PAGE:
Aker BP projects create 145,000 man-years at Norwegian supplier companies
Aker BP will invest NOK 150 billion in development projects on the Norwegian continental shelf over the next five to six years. The projects operated by Aker BP alone will contribute to 145,000 man-years in Norway and NOK 170 billion in expected tax payments to the Norwegian State.
“The package of measures adopted by a broad majority in the Norwegian Parliament (Stortinget) two years ago has been a fantastic success for both the supplier industry and the society in general,” says Karl Johnny Hersvik, CEO of Aker BP.
Rigged for profitable growth
Following the merger with Lundin Energy, Aker BP is working on a total of 15 development projects on the Norwegian continental shelf, where the Plan for Development and Operation (PDO) will be submitted to the Ministry of Petroleum and Energy during the year.
The largest development project is in the NOAKA area in the North Sea, a coordinated development of several fields where total investments are estimated at about NOK 80 billion (USD 10 billion). This project alone will create around 50,000 Norwegian man-years in the development and operation phase.
Construction of a new platform on the Valhall field in the southernmost part of the Norwegian North Sea, and hook-up of the Fenris field (formerly King Lear) to the new platform, has estimated investments of NOK 40-50 billion, which will result in 65,000 Norwegian man-years in total employment.
The development of several satellite fields in the vicinity of the Skarv FPSO in the Norwegian Sea is the third largest development project operated by Aker BP. Investments are estimated at NOK 16-20 billion, total employment 8,500 full-time equivalents. Aker BP also has several subsea developments which will be tied back to the Alvheim, Edvard Grieg and Ivar Aasen fields, all in the North Sea.
The estimates are presented in the Impact assessments for the respective projects. The employment effect of all projects operated by Aker BP is estimated at 145,000 man-years in Norway. In addition, there are ripple effects of Aker BP’s share in the Wisting development, where Equinor is the operator.
Hersvik points to the contrast to the spring of 2020, which was characterized by a pandemic, an oil price that collapsed and an industry that put all the brakes on.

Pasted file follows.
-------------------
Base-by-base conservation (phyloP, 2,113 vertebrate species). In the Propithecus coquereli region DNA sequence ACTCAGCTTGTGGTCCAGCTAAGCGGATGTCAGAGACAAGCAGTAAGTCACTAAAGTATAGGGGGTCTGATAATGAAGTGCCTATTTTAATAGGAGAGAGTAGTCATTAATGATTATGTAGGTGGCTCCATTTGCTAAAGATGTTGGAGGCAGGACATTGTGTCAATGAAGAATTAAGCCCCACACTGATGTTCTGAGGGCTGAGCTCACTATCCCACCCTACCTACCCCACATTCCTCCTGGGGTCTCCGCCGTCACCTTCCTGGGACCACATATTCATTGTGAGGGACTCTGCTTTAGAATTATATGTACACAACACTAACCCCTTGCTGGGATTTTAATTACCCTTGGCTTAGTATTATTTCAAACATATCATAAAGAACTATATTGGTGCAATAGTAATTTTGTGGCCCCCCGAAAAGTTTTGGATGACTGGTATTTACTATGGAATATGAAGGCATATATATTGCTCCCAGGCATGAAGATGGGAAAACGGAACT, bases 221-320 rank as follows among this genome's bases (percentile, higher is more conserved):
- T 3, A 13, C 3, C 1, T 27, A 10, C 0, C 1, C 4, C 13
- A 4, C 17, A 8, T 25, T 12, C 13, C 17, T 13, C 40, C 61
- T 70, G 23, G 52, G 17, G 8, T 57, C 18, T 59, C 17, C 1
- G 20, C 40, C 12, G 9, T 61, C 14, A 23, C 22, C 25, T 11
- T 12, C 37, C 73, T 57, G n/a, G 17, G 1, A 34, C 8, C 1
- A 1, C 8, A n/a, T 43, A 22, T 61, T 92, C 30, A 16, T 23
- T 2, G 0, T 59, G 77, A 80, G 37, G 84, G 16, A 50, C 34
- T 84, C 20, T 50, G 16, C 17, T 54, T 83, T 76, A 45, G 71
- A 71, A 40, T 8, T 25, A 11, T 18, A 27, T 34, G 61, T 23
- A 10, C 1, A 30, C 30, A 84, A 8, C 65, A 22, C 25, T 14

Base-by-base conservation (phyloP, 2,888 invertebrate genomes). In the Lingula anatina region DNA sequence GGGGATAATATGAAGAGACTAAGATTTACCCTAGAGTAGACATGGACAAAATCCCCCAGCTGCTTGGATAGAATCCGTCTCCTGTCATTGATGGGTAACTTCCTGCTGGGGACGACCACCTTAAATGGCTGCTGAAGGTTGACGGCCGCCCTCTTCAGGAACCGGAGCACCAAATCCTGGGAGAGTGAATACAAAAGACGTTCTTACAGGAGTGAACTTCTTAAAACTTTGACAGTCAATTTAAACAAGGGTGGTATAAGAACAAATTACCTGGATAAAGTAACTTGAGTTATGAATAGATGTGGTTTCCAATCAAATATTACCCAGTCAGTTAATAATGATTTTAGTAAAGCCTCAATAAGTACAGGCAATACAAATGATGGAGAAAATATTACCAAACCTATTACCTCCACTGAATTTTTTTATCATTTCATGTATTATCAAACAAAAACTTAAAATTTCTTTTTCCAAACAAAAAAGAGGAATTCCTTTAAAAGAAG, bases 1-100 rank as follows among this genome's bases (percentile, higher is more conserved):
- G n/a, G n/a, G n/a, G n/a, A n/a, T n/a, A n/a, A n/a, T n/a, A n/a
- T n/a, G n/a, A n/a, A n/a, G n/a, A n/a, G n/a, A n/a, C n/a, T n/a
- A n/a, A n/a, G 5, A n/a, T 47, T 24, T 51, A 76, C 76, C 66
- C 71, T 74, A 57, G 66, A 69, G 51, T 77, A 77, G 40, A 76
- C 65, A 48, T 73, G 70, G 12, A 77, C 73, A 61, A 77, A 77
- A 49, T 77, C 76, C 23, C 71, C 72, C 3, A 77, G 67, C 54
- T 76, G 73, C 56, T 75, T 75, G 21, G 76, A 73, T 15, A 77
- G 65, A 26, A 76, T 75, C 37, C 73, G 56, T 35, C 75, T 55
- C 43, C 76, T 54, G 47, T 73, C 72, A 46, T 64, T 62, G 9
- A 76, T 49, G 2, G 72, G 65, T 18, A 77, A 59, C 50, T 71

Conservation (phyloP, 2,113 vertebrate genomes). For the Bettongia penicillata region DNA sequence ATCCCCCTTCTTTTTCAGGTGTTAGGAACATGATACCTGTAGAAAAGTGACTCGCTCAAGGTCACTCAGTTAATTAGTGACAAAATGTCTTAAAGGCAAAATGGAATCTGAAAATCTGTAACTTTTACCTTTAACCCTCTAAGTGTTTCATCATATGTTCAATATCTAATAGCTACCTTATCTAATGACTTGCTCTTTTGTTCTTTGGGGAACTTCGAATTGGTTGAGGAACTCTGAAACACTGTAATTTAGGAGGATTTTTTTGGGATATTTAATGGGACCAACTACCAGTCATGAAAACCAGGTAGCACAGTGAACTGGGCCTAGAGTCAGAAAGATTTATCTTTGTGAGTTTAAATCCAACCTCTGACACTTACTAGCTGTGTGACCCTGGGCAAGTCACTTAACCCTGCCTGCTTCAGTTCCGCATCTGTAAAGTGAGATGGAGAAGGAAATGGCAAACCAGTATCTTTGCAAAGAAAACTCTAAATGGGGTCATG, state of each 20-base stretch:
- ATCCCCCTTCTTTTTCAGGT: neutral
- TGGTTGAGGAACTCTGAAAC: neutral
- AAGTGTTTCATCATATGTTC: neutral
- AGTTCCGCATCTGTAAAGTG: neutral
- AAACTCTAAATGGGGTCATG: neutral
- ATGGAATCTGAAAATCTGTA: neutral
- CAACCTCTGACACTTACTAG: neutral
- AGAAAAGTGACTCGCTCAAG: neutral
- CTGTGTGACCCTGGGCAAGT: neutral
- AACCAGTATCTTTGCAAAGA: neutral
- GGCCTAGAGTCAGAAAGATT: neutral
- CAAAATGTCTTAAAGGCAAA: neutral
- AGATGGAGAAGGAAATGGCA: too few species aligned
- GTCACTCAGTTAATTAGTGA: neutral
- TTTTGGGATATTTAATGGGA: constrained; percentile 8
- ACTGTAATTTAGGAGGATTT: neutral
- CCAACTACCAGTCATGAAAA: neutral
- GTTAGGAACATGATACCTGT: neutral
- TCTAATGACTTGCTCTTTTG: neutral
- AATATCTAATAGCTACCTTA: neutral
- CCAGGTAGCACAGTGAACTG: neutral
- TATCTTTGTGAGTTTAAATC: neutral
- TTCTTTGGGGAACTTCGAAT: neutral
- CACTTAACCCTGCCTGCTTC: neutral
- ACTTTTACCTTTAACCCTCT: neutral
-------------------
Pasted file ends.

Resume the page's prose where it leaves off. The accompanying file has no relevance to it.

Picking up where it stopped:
“When we were in the midst of the crisis, the Norwegian society showed itself from its very best side. The authorities, the political parties in the parliament, employers’ and employees’ organisations and the industry – all talked together and sought a solution to a dramatic situation for the supplier companies across the country. The result was a package of measures adopted by a broad majority in the parliament (Stortinget) in June 2020. This package of measures made the oil companies able to invest again. The wheels started turning. And now the suppliers are receiving large and important assignments,” says Hersvik.
The requirement from the politicians to the oil companies was to use the package of measures to secure activity, preserve jobs and develop expertise in the industry in Norway in the period before renewable energy projects increase in scope.
“Now we are standing here a little over two years later and see the direct result of the package of measures that was adopted,” says Hersvik, referring most recently to the award of a billion-NOK contract to Rosenberg Worley in Stavanger to build parts of the new central platform on the Valhall field. The contract, which was announced on 26 August, ensures full activity at the Stavanger yard for two years, starting in the second half of 2023.”
“In addition, together with Cognite, Aize and Aker Solutions, among others, we are building up new digital knowledge and setting new standards in the planning and implementation of major development projects. This increase in expertise gives Norwegian supplier companies a competitive advantage when they are competing for renewable projects in the future globally,” says Hersvik.
NOK 400 billion in taxes
The development projects, as well as a number of improved recovery and efficiency measures, means that Aker BP expects to increase its production from the current 400,000 barrels per day to about 525,000 barrels in 2028.
“We will lead the transformation of the oil and gas industry. We are investing heavily in a number of digitalisation initiatives aimed at creating a productivity revolution in the oil and gas industry. At the same time, we work closely with our alliance partners, all to maximise value creation and reduce emissions.”
Hersvik also emphasizes that the energy transition is the biggest and most important strategic challenge the Norwegian industry has ever faced, and that in addition to reducing its own emissions, oil and gas resources must be managed in a way that gives even more back to society.
Including the NOK 170 billion from the new development projects, Aker BP estimates to contribute more than NOK 400 billion to the Treasury in the form of taxes over the next ten years.